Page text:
That gut feeling

It seems as though each day we hear ‘probiotic this’, ‘prebiotic that’ and which foods will make us slimmer, smarter, and let us live longer; but how it is that what we eat can have such powerful effects on so many aspects of our wellbeing?

Enter: your gut microbiome – an ecosystem of billions of bacteria and microorganisms whose numbers rival that of the number of cells in your entire body. The microbiome, which lives in our intestinal tract, has been an ongoing topic of interest in medical research and has been implicated in our mental health, allergies, weight, our immune system and even brain health, and there is mounting evidence to suggest that the more diverse your gut bacteria, the better.

What can you do about it?

Almost like a gut fingerprint, every person as a unique microbiome, whose make-up depends on a number of things, including your genetics, where you live, what you eat and even illnesses or stressful events that you may experience in your lifetime.

Imbalances in the microbiome can lead to ‘leaky gut’, which is where a weak gut lining allows bacteria or even small particles of food to pass into the bloodstream, triggering the immune system into action. Over time, this triggering of the immune system can put us at risk of a number of both physical and mental health complications.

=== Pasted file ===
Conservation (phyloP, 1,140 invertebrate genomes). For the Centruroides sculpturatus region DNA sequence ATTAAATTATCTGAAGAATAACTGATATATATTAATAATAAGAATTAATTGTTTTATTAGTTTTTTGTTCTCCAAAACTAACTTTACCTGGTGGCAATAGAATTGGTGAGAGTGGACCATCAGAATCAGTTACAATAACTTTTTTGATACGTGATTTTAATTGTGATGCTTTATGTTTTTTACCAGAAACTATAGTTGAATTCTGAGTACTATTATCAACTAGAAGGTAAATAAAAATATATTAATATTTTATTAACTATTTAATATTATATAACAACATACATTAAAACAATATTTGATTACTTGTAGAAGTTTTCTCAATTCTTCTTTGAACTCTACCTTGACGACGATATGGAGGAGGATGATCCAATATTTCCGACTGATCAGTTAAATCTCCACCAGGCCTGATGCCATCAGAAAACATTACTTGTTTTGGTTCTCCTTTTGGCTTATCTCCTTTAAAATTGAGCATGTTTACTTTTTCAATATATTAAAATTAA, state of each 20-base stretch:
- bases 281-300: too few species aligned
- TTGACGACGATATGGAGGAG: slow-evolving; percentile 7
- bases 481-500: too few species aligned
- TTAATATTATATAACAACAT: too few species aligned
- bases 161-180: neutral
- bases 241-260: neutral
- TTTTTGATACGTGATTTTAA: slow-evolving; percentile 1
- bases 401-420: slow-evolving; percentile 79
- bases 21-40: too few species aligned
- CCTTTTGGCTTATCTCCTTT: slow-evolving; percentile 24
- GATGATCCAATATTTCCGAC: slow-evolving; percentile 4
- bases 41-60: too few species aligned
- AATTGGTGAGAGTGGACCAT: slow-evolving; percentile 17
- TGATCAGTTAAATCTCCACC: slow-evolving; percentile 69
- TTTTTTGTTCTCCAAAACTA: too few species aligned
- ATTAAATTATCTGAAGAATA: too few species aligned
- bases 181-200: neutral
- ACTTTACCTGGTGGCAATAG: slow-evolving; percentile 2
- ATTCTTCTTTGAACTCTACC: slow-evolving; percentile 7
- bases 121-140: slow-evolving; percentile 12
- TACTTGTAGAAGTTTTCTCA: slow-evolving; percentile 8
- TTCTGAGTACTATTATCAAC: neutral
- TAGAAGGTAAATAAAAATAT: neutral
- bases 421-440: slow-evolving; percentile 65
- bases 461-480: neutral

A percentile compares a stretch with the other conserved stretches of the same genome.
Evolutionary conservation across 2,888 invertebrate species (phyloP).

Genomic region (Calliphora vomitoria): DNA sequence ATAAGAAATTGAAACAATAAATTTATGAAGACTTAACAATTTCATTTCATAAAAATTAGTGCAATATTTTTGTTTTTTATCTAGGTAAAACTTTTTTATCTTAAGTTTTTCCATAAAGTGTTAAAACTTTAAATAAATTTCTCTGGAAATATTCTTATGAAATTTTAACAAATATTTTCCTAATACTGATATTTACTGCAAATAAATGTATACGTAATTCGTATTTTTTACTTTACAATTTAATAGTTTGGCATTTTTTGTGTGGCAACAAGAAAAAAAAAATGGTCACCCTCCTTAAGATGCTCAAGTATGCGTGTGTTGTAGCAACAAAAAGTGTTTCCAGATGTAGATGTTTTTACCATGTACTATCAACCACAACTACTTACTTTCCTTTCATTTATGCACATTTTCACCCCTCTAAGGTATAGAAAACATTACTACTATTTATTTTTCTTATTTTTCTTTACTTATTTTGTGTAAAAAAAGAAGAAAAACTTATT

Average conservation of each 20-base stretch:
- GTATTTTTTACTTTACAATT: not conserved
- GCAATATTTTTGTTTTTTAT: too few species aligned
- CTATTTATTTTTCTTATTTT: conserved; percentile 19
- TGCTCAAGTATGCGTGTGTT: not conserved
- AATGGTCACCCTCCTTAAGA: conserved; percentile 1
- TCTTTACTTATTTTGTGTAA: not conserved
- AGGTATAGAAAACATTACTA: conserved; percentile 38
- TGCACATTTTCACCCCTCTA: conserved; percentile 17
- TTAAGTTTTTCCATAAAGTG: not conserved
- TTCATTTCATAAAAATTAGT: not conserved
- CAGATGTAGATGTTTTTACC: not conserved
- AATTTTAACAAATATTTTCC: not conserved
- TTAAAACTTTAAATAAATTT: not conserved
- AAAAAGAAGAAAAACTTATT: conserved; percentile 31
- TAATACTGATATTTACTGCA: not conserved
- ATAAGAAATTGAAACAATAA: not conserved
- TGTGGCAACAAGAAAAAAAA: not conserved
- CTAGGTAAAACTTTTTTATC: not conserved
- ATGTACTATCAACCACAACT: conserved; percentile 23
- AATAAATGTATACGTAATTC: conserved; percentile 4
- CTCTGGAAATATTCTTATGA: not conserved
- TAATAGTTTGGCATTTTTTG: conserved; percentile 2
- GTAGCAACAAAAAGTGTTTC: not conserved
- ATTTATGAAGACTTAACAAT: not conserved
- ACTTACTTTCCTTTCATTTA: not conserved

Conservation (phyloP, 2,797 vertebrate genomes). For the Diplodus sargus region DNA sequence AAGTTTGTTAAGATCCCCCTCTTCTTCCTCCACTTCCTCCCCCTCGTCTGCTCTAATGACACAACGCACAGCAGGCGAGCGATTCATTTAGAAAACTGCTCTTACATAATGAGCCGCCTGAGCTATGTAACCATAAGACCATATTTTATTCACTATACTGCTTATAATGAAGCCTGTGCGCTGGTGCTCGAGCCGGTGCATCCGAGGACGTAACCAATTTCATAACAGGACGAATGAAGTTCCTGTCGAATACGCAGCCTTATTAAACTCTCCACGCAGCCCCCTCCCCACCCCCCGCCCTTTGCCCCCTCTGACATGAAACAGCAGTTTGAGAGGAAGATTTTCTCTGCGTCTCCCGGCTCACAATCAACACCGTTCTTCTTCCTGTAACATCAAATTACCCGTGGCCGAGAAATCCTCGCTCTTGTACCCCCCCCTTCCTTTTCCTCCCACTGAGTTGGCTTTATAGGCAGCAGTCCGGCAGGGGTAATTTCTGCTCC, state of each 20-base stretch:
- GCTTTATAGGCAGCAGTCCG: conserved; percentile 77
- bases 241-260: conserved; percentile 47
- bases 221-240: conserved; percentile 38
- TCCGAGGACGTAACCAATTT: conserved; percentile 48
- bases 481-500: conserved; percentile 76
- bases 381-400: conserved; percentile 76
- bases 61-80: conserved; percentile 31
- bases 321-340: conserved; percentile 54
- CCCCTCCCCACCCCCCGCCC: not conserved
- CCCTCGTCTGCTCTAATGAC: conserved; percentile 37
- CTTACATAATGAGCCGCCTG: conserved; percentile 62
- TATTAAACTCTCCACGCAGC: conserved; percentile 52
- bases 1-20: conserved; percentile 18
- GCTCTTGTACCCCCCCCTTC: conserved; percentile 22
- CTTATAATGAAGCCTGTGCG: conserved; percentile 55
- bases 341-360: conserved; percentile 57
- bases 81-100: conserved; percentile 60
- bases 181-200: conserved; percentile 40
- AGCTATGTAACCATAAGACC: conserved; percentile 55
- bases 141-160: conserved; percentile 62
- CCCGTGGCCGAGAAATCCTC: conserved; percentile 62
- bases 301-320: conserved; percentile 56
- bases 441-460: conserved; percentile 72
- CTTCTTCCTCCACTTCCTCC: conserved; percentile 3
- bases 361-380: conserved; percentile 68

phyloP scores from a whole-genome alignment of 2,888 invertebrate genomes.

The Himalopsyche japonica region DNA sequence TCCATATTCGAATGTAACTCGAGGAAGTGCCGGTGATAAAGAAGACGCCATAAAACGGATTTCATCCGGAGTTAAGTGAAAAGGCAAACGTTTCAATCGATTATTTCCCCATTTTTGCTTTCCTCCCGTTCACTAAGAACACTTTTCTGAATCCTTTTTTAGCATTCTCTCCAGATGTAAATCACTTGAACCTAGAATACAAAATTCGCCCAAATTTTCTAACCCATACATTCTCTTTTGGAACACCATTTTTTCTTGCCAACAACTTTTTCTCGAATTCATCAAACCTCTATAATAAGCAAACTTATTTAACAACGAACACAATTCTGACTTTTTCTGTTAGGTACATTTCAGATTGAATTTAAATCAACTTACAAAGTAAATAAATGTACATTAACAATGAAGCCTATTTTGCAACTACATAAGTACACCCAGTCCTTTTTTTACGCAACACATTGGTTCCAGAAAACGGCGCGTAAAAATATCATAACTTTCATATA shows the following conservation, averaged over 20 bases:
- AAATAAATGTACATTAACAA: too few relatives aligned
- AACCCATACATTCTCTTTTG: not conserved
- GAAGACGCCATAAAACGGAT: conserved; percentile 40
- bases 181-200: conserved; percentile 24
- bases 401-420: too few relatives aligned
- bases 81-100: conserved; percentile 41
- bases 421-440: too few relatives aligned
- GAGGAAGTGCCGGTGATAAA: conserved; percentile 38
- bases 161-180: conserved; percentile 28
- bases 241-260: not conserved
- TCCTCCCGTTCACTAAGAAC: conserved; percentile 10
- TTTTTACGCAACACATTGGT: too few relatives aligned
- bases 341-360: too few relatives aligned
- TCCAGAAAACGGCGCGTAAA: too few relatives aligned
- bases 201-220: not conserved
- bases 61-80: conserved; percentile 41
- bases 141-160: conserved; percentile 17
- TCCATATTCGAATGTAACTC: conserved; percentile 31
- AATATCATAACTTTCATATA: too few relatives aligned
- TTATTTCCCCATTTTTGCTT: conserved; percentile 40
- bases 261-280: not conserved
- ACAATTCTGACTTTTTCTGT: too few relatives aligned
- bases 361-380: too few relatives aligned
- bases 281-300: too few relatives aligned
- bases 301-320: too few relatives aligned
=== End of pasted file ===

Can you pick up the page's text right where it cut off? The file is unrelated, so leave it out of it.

While some factors are out of our control, like our genes, there are many things we can do to keep our microbiome happy and balanced.

Having a complex network made up of many different types of good bacteria and microorganisms can mean the ecosystem is more stable and better able to help you fight off infection, regulate your digestive system and improve your mental wellbeing. Eating a wide range of healthy foods, getting enough sleep and exercising regularly are simple, everyday actions that can toughen up our gut army.

Which foods are good for gut health?

  • Fermented foods like sauerkraut and kimchi
  • Foods high in prebiotics such as lentils and asparagus
  • Foods high in probiotics such as natural yogurt
  • A wide range of fresh fruit and vegetables (think lots of colours on your plate)

Which foods are NOT good for gut health?

  • Highly processed foods
  • Emulsifiers, artificial sweeteners
  • Foods high in added sugars

For more information on the gut microbiome, visit the Food and Mood Centre.

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